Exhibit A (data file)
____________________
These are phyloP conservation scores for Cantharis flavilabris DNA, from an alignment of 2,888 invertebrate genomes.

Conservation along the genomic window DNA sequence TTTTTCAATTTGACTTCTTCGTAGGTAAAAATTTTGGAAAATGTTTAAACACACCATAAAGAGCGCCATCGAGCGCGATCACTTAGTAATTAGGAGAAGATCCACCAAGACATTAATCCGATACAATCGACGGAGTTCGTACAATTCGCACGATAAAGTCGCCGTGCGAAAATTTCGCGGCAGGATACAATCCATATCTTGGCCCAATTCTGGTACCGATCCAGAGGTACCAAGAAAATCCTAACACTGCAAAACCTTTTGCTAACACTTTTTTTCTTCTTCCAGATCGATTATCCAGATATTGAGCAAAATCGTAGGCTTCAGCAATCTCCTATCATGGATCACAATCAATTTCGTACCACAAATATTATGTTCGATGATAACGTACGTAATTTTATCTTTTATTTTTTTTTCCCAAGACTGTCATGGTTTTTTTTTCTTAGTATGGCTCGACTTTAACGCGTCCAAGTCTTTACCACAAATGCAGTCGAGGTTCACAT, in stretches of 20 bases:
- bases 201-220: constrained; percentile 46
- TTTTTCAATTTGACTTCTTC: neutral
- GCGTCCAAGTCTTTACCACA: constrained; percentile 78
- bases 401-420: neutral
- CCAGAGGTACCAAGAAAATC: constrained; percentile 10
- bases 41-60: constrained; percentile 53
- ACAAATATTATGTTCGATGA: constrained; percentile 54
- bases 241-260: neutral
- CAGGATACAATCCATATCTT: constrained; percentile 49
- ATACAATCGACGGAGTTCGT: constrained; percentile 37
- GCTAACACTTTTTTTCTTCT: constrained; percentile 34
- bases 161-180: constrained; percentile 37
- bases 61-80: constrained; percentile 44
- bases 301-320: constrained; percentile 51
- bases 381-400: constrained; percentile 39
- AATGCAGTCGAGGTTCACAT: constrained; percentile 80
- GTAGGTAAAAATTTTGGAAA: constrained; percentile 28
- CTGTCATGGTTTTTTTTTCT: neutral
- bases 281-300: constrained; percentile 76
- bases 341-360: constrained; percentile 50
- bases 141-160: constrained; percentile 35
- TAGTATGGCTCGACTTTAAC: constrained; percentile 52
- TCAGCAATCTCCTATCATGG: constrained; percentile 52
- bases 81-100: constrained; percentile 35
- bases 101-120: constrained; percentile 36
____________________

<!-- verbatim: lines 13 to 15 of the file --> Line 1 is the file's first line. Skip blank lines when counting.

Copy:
- GCTAACACTTTTTTTCTTCT: constrained; percentile 34
- bases 161-180: constrained; percentile 37
- bases 61-80: constrained; percentile 44